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Drive and Joy: Annie Jump Cannon at HCO

Annie Jump Cannon’s astronomy translated the dense skies into a scientific form, and her mere presence made the observatory halls most welcoming and accessible. She could not classify the stars without her colleagues’ help, but they were helpless without her energy and strategy. At the observatory for forty-five years, she…

The Center for Astrophysics and the Libre Space Foundation team up on open metadata for small satellite missions

Image: NASA. 2016. ELaNa IX STMSat ISS Deployment. 2016. The Center for Astrophysics and the Libre Space Foundation have been awarded funding from the Alfred P. Sloan Foundation to develop and prototype an open metadata schema to link data, software, and hardware from small satellite missions. The project will help…

Visual Astronomy Display: March 2019

Highlights… The world said good-bye to Mar’s rover Opportunity last month when NASA declared mission end on February 13, 2019; Could the multiple universes of Spider-Man: Into the Spider-Verse be real? Fermilab dives into the science!; The Space Telescope Science Institute shows how the Webb Space Telescopes’ integral field unit…

Visual Astronomy Display: January 2019

Happy New Year! Highlights… Emily Lakdawalla from the Planetary Society takes us on a tour of the spacecraft currently exploring our solar system; Revisiting the seven planets of TRAPPIST-1 that were discovered nearly two years ago; Take a look at the complexity and precision that goes into building the James…

OOPs!: Trials and travails in the Observatory’s Optics Projects

The first issue of optics is sight. What do you see? How clear is the image? Is it accurate? For astronomers and telescope makers, these questions define the limits of observation, analysis, and conclusion. Through the history of Harvard College Observatory (HCO), the Smithsonian Astrophysical Observatory (SAO), and the Harvard…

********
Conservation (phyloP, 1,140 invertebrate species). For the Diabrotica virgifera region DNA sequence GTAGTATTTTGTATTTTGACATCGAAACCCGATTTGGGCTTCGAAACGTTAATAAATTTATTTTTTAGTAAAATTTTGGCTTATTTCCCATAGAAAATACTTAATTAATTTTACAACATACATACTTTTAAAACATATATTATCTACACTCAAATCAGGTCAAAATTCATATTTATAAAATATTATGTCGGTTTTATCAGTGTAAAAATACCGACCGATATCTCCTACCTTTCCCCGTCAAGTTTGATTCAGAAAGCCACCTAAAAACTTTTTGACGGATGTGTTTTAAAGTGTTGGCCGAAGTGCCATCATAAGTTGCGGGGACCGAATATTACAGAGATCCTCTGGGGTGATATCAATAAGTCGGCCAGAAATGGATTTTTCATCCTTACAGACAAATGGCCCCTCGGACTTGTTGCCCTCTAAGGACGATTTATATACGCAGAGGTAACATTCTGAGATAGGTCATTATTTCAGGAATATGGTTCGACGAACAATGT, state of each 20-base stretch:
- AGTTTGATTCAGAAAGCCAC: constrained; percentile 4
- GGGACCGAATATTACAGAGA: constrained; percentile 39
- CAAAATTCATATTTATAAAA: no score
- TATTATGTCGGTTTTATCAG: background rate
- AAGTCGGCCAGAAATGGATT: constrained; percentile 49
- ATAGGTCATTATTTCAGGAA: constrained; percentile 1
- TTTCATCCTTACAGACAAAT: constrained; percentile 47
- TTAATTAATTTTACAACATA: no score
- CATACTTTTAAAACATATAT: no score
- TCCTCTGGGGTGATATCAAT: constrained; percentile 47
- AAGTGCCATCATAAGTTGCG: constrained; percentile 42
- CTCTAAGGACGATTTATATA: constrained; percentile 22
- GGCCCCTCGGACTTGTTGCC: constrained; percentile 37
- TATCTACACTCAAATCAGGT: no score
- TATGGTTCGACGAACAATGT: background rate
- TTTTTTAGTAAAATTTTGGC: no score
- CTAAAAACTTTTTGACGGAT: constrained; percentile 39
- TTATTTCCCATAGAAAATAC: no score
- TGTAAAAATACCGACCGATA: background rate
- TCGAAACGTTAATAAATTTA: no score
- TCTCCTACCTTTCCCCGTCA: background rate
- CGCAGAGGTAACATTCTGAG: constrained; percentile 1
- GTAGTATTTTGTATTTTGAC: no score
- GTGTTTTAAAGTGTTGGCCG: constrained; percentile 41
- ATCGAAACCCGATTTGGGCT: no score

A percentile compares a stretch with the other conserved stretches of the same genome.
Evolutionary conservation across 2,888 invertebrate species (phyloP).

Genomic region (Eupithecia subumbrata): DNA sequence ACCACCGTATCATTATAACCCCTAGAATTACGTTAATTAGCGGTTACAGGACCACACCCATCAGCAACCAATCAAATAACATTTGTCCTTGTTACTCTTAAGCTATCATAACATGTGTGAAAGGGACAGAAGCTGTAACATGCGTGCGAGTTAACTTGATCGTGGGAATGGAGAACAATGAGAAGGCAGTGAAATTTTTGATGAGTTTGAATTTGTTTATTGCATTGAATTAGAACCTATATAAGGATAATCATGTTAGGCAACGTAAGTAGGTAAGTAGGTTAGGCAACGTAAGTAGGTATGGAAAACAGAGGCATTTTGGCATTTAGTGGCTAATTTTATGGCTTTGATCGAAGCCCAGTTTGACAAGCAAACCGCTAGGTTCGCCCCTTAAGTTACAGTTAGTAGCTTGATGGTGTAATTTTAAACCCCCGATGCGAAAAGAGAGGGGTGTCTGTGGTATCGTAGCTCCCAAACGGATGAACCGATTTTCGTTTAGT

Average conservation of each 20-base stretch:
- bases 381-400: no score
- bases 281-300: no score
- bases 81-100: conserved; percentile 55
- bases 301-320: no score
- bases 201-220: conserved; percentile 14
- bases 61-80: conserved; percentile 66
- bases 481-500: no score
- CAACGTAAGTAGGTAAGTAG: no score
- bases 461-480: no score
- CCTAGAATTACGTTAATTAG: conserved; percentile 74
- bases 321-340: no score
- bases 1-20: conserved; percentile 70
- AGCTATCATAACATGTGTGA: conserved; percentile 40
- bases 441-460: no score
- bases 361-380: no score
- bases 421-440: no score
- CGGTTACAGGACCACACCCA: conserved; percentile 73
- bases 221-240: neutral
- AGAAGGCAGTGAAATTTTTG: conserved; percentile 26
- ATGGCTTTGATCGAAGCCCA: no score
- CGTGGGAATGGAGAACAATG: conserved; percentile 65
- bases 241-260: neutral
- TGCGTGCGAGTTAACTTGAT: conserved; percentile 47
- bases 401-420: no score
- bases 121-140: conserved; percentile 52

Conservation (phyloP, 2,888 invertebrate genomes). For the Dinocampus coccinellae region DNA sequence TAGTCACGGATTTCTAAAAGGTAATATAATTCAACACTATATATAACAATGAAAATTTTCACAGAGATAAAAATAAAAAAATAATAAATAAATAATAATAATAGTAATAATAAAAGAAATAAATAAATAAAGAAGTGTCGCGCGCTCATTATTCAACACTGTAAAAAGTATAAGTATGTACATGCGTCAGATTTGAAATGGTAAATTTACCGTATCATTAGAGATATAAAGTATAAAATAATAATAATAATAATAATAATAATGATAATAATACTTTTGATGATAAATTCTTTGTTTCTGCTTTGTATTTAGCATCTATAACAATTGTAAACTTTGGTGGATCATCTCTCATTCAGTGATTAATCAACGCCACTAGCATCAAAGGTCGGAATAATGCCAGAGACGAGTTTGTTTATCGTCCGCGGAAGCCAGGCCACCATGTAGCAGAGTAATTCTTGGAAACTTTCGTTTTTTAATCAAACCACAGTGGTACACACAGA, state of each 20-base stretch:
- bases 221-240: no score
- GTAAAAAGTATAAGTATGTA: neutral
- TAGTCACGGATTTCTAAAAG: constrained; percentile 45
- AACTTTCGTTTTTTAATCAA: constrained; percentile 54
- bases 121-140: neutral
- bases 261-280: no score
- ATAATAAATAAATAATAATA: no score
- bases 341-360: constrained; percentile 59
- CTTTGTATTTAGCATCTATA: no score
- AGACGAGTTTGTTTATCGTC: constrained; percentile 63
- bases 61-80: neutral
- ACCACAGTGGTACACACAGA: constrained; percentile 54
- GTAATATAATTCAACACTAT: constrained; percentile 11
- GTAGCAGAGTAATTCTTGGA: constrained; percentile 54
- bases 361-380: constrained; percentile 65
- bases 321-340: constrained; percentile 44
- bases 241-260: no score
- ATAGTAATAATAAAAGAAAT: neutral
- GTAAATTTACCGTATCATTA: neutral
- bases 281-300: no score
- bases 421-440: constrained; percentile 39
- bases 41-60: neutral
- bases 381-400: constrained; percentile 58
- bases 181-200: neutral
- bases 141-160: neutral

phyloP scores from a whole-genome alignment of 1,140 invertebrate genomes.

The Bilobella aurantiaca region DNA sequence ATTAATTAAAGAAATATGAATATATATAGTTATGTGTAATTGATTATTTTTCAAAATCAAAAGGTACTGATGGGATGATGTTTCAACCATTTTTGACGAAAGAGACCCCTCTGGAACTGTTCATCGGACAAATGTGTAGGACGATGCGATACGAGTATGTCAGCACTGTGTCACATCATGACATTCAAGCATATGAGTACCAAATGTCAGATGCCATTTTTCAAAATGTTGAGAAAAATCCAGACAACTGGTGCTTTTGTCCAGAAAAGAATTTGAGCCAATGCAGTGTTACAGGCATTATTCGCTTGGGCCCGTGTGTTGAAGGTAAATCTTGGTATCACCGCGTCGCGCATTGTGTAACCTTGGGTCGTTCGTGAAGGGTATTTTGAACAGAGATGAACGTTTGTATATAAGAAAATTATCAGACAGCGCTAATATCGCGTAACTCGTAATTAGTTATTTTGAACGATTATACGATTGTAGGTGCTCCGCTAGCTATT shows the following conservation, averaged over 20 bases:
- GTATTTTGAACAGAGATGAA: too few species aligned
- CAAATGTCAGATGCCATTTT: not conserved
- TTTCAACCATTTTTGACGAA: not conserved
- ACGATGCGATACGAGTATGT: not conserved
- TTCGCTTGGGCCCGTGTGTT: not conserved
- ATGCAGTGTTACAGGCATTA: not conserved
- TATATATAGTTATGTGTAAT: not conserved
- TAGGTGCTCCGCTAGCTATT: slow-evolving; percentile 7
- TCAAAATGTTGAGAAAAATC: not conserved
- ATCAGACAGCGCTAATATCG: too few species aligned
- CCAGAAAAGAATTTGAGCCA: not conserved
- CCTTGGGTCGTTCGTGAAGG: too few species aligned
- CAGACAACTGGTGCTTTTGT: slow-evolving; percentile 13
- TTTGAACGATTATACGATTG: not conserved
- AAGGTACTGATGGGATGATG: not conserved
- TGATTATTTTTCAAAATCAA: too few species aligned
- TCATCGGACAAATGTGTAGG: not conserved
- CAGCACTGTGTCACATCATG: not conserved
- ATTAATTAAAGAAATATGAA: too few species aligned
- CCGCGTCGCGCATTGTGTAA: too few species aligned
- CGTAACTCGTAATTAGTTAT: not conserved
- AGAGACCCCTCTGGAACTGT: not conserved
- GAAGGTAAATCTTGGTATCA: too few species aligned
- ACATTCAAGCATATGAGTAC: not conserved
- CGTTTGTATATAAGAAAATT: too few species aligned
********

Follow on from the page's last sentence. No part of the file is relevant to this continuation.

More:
Visual Astronomy Display: December 2018

After an unexpected four month hiatus, we’re back! Highlights… NASA bids a fond farewell to Kepler, the telescope that proved over it’s nine year mission that there are more planets than stars in the universe; SciShow Space explains how stellar occultations can be used to hunt for exoplanet rings; Late…

Computers at Work: Astronomical labor at the HCO at the turn of the century

The women whose assistance, administration, and computing supported astronomy are now great subjects in the history of science. Far from serving an auxiliary role, these computers standardized the skies, and laid the foundation for modern astrophysics. While we know big names who pioneered new theories through their calculations, many of these…

Visual Astronomy Display: July 2018

Highlights… This month’s Physics Crash Course video looks at resistors, batteries, and circuits; James Christy and Robert Harrington talk about how they discovered Charon, 40 years ago; A global dust storm swirling across Mars is threatening the Opportunity rover, will it survive?; As scientists noticed that ‘Oumuamua gained an extra…

Visual Astronomy Display: June 2018

Highlights… New magnetic events discovered in the near-Earth environment by using an innovative technique to squeeze extra information out of the data; Is it a pulsar? Is it a magnatar? Do dense stars evolve from one state to another over time?; Learn how TESS searches the skies for exoplanets over…

Visual Astronomy Display: May 2018

Highlights… This month’s Physics Crash Course video looks at electric charge and electric fields; Watch TESS, the Transiting Exoplanet Survey Satellite, launch successfully from Cape Canaveral Air Force Station in Florida; In preparation for sending the first people into space, NASA learned a lot about the ear’s role in motion…